AM Investment Strategies
AMS Spring 2023

Fabrisonic and Luna Innovations Making 3D Printed Smart Structures with Embedded Fiber Optic Sensors

Formnext

Share this Article

Ohio company Fabrisonic is well-known in the industry for its hybrid metal 3D printing process, called Ultrasonic Additive Manufacturing (UAM), which uses high frequency ultrasonic vibrations to merge layers of metal foil together in a solid-state. Now, it’s collaborating with optical measurement technology leader Luna Innovations to make 3D printed smart structures.

The collaborative team will use these structures to answer questions such as finding a critical component’s exact strain during operation, and determining if improvements are possible by monitoring an additive manufacturing process in situ.

“Fabrisonic has commercialized a new metal 3D printing process, which occurs at very low temperatures, allowing the team to easily embed Luna fiber optic sensors into solid metal parts,” Fabrisonic’s president and CEO Mark Norfolk wrote. “With complementary technologies, Luna and Fabrisonic’s “smart structures” can be used to collect data for health monitoring and high fidelity command/control as well as for basic science and research.”

The SBIR/STTR program recently awarded the joint Fabrisonic and Luna Innovations team two separate research contracts, which will both focus on embedding sensors into key 3D printed parts in order to deliver important data from inside the components.

Metal build plate with embedded fiber optic sensors, which will be installed in a PBF 3D printer to study the process and quantify quality metrics.

The first research contract will focus on Fabrisonic and Luna developing a smart pipe for fuel systems at NASA. The program will use the pipe for fuel systems which will integrate Luna’s strain sensors into a 3D printed pipe wall to measure such things as heat flux, temperature, and pressure. The strain sensing fibers will be embedded into pipes made of stainless steel and aluminum, which will allow for the “continuous monitoring of strain in the pipe wall.”

Once the fibers have been embedded, Fabrisonic and Luna will seal and cyclically pressure the pipe in order to collect data. After successful calibration, the 3D printed pipe with integral sensing will make it possible for the team to achieve real-time telemetry of temperatures and pressure at multiple important points in NASA’s fuel systems.

The second contract involves the team using Fabrisonic’s UAM process to create a smart baseplate for laser powder bed fusion 3D printers with the Defense Logistics Agency (DLA). Fabrisonic will embed proprietary fibers from Luna into solid metal instrumented plates, which will be placed into a 3D printer to serve as a powder build’s beginning point.

Then, the team will use the Luna ODiSl measurement system, which measures the residual strain on complex surfaces of 3D printed components, in order to collect hundreds of temperature and strain data points during the build in real time. The ultimate project goal is to improve the overall methodology for powder bed fusion 3D printing processes, in addition to determining how to properly measure capability and anticipate any possible issues before they occur.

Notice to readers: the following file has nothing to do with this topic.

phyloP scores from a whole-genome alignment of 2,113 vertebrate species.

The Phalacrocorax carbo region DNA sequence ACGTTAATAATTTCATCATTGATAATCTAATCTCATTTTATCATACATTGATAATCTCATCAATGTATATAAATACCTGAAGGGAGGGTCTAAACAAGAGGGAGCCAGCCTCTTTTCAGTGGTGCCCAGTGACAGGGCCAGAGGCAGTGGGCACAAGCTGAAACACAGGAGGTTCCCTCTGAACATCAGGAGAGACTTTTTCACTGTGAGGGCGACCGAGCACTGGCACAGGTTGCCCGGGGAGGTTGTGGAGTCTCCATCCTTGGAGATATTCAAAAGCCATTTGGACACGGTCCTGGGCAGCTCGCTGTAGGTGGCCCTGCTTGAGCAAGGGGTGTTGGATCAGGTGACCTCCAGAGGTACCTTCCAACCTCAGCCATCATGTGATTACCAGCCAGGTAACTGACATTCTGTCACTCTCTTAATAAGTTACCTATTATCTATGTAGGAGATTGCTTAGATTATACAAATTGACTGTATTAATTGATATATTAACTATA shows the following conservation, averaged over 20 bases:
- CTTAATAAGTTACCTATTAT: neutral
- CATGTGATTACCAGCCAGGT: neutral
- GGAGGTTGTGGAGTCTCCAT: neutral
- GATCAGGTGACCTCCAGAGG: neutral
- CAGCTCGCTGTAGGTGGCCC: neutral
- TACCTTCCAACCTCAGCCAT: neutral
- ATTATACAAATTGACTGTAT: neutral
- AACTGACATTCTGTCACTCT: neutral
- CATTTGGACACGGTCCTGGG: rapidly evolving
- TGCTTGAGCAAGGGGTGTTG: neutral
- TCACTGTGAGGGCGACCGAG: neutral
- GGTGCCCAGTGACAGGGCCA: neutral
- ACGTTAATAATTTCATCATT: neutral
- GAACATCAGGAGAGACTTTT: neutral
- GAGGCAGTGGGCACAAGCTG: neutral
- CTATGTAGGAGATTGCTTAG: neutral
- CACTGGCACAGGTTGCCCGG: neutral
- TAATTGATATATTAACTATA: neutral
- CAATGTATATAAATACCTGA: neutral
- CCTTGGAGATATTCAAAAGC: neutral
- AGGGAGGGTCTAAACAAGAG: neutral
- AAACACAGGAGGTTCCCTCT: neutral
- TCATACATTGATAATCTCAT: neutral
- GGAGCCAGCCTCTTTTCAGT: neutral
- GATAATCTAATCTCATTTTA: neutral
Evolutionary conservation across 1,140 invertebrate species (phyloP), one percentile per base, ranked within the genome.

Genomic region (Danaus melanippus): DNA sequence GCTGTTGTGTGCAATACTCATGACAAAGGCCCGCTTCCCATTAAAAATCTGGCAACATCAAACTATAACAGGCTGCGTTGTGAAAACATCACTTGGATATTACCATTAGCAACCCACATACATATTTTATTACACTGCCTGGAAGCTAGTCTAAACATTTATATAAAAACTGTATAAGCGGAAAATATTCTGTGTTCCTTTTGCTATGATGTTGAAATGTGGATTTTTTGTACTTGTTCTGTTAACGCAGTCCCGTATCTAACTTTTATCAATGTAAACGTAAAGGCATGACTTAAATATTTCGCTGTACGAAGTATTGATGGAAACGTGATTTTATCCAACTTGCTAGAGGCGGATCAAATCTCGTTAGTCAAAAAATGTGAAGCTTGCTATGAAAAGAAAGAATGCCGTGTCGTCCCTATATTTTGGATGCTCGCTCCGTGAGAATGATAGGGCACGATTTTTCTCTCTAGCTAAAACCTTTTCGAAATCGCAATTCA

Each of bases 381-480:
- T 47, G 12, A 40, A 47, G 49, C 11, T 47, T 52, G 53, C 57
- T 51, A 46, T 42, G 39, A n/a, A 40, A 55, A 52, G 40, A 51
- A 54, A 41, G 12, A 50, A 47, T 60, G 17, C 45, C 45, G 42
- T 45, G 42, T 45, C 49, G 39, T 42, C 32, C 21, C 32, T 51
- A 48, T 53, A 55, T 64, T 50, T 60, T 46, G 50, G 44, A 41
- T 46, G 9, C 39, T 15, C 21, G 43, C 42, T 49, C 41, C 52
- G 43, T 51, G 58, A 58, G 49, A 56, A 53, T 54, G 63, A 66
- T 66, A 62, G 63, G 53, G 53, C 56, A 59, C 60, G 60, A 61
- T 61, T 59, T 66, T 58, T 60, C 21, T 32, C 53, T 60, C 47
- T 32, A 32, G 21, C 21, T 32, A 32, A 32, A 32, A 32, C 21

Additionally, the team at Fabrisonic and Luna is working with multiple other partners in order to embed fiber optic sensors in highly demanding environments, such as nuclear reactors.

To learn more about how Fabrisonic’s patented solid state UAM metal 3D printing process can be used to integrate fiber optic strain sensors and other temperature-sensitive components directly into dense metal, you can download and read a new technical paper, titled “Building Fiber Optic Strain Sensor into Metal Components,” that was written Dr. Adam Hehr, a Research Engineer at Fabrisonic.

Discuss this story and other 3D printing topics at 3DPrintBoard.com or share your thoughts in the Facebook comments below.

[Source/Images: Fabrisonic]

Share this Article


Recent News

3D Printing News Briefs, October 1st, 2022: Flight-Ready Parts, Rapid Prototyping, & More

3D Printing News Unpeeled: 3D Printed MEMS, ASML and iCLIP



Categories

3D Design

3D Printed Art

3D Printed Food

3D Printed Guns


You May Also Like

3D Printing News Unpeeled: Boeing, Bauer, DBSchenker, Glidewell and Twikit

DB Schenker is to start a digital warehouse solution that lets you 3D print locally while they identify the right 3D printed parts, qualify them and qualify them. AM4AM is...

3D Printing News Briefs, September 29, 2022: Crowdfunding a 3D Printed House & More

We’re kicking things off with business in today’s 3D Printing News Briefs, as a Dallas construction startup is looking to raise $2 million to 3D print homes. LÖMI joined the...

3D Printing News Unpeeled: General Atomics, SLA on Textile, Dyze Design

General Atomics works with Conflux to 3D print  Fuel Oil Heat Exchanger (FOHE) for the MQ-9B. The company also says that it saves $2 million on tooling and $300,000 in...

3D Printing News Unpeeled: Formlabs, Hasbro, AddUp and Collins

Today we learn of Hasbro and Formlabs teaming up to make 3D printed selfie action figures. AddUp and Sogeclair will work with Collins Aerospace to make actuation components for aerospace....